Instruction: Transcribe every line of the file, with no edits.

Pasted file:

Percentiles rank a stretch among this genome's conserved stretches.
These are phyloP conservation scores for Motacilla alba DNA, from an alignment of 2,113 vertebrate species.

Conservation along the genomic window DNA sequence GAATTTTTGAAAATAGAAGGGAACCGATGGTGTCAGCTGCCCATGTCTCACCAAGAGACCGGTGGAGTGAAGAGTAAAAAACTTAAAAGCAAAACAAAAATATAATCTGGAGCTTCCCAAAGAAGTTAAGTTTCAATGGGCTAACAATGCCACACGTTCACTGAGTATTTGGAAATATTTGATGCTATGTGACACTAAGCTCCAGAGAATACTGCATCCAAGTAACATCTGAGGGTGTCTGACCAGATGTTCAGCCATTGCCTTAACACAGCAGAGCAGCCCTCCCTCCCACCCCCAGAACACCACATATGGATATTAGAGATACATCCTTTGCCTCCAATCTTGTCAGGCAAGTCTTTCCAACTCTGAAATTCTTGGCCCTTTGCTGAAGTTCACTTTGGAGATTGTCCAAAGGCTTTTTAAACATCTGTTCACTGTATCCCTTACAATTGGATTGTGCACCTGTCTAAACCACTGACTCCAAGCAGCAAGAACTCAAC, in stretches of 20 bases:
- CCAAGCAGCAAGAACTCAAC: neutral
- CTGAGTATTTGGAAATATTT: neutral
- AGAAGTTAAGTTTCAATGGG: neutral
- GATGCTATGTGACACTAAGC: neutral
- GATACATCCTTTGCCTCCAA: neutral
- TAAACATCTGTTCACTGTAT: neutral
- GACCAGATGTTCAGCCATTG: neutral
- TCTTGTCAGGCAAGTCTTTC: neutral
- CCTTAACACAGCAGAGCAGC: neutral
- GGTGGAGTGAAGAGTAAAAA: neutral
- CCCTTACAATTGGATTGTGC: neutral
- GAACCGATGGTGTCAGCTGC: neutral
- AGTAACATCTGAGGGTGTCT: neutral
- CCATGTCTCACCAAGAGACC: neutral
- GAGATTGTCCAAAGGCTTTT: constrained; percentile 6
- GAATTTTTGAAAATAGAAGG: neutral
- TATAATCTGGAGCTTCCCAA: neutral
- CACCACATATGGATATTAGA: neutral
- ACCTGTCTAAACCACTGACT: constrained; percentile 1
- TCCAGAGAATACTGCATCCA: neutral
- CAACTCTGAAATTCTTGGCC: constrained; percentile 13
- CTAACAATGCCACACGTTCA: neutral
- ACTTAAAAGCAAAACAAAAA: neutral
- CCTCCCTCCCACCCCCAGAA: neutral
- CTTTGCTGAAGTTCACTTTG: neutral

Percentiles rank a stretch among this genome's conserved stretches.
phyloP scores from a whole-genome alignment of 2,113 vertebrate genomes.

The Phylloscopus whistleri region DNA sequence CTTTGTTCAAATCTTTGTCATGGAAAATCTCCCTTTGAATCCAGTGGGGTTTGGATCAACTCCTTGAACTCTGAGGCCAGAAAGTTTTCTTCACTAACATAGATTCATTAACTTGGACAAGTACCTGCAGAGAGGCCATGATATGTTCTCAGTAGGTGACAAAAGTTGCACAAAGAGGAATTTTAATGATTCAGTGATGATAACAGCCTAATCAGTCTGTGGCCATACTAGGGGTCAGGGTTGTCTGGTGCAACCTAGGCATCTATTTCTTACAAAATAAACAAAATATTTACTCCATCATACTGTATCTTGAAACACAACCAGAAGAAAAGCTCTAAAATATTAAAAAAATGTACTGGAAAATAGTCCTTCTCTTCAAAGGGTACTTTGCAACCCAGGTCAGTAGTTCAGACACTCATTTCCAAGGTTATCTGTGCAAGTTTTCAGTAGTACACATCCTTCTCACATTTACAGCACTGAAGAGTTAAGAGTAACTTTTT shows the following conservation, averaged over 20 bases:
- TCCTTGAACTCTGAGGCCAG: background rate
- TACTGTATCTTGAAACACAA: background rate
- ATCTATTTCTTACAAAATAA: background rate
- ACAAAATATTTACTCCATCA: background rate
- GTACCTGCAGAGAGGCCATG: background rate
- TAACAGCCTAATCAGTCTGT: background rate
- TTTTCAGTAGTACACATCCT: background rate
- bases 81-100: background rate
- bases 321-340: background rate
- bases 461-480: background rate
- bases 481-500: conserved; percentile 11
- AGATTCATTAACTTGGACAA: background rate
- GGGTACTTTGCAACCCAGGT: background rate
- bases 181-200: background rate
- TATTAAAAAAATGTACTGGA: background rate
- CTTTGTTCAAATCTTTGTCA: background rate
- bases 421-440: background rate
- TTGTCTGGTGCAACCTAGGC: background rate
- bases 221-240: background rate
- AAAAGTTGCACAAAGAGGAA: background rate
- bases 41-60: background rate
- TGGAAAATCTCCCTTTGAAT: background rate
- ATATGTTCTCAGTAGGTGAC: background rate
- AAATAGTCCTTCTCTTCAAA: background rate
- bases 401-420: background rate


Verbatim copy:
Percentiles rank a stretch among this genome's conserved stretches.
These are phyloP conservation scores for Motacilla alba DNA, from an alignment of 2,113 vertebrate species.

Conservation along the genomic window DNA sequence GAATTTTTGAAAATAGAAGGGAACCGATGGTGTCAGCTGCCCATGTCTCACCAAGAGACCGGTGGAGTGAAGAGTAAAAAACTTAAAAGCAAAACAAAAATATAATCTGGAGCTTCCCAAAGAAGTTAAGTTTCAATGGGCTAACAATGCCACACGTTCACTGAGTATTTGGAAATATTTGATGCTATGTGACACTAAGCTCCAGAGAATACTGCATCCAAGTAACATCTGAGGGTGTCTGACCAGATGTTCAGCCATTGCCTTAACACAGCAGAGCAGCCCTCCCTCCCACCCCCAGAACACCACATATGGATATTAGAGATACATCCTTTGCCTCCAATCTTGTCAGGCAAGTCTTTCCAACTCTGAAATTCTTGGCCCTTTGCTGAAGTTCACTTTGGAGATTGTCCAAAGGCTTTTTAAACATCTGTTCACTGTATCCCTTACAATTGGATTGTGCACCTGTCTAAACCACTGACTCCAAGCAGCAAGAACTCAAC, in stretches of 20 bases:
- CCAAGCAGCAAGAACTCAAC: neutral
- CTGAGTATTTGGAAATATTT: neutral
- AGAAGTTAAGTTTCAATGGG: neutral
- GATGCTATGTGACACTAAGC: neutral
- GATACATCCTTTGCCTCCAA: neutral
- TAAACATCTGTTCACTGTAT: neutral
- GACCAGATGTTCAGCCATTG: neutral
- TCTTGTCAGGCAAGTCTTTC: neutral
- CCTTAACACAGCAGAGCAGC: neutral
- GGTGGAGTGAAGAGTAAAAA: neutral
- CCCTTACAATTGGATTGTGC: neutral
- GAACCGATGGTGTCAGCTGC: neutral
- AGTAACATCTGAGGGTGTCT: neutral
- CCATGTCTCACCAAGAGACC: neutral
- GAGATTGTCCAAAGGCTTTT: constrained; percentile 6
- GAATTTTTGAAAATAGAAGG: neutral
- TATAATCTGGAGCTTCCCAA: neutral
- CACCACATATGGATATTAGA: neutral
- ACCTGTCTAAACCACTGACT: constrained; percentile 1
- TCCAGAGAATACTGCATCCA: neutral
- CAACTCTGAAATTCTTGGCC: constrained; percentile 13
- CTAACAATGCCACACGTTCA: neutral
- ACTTAAAAGCAAAACAAAAA: neutral
- CCTCCCTCCCACCCCCAGAA: neutral
- CTTTGCTGAAGTTCACTTTG: neutral

Percentiles rank a stretch among this genome's conserved stretches.
phyloP scores from a whole-genome alignment of 2,113 vertebrate genomes.

The Phylloscopus whistleri region DNA sequence CTTTGTTCAAATCTTTGTCATGGAAAATCTCCCTTTGAATCCAGTGGGGTTTGGATCAACTCCTTGAACTCTGAGGCCAGAAAGTTTTCTTCACTAACATAGATTCATTAACTTGGACAAGTACCTGCAGAGAGGCCATGATATGTTCTCAGTAGGTGACAAAAGTTGCACAAAGAGGAATTTTAATGATTCAGTGATGATAACAGCCTAATCAGTCTGTGGCCATACTAGGGGTCAGGGTTGTCTGGTGCAACCTAGGCATCTATTTCTTACAAAATAAACAAAATATTTACTCCATCATACTGTATCTTGAAACACAACCAGAAGAAAAGCTCTAAAATATTAAAAAAATGTACTGGAAAATAGTCCTTCTCTTCAAAGGGTACTTTGCAACCCAGGTCAGTAGTTCAGACACTCATTTCCAAGGTTATCTGTGCAAGTTTTCAGTAGTACACATCCTTCTCACATTTACAGCACTGAAGAGTTAAGAGTAACTTTTT shows the following conservation, averaged over 20 bases:
- TCCTTGAACTCTGAGGCCAG: background rate
- TACTGTATCTTGAAACACAA: background rate
- ATCTATTTCTTACAAAATAA: background rate
- ACAAAATATTTACTCCATCA: background rate
- GTACCTGCAGAGAGGCCATG: background rate
- TAACAGCCTAATCAGTCTGT: background rate
- TTTTCAGTAGTACACATCCT: background rate
- bases 81-100: background rate
- bases 321-340: background rate
- bases 461-480: background rate
- bases 481-500: conserved; percentile 11
- AGATTCATTAACTTGGACAA: background rate
- GGGTACTTTGCAACCCAGGT: background rate
- bases 181-200: background rate
- TATTAAAAAAATGTACTGGA: background rate
- CTTTGTTCAAATCTTTGTCA: background rate
- bases 421-440: background rate
- TTGTCTGGTGCAACCTAGGC: background rate
- bases 221-240: background rate
- AAAAGTTGCACAAAGAGGAA: background rate
- bases 41-60: background rate
- TGGAAAATCTCCCTTTGAAT: background rate
- ATATGTTCTCAGTAGGTGAC: background rate
- AAATAGTCCTTCTCTTCAAA: background rate
- bases 401-420: background rate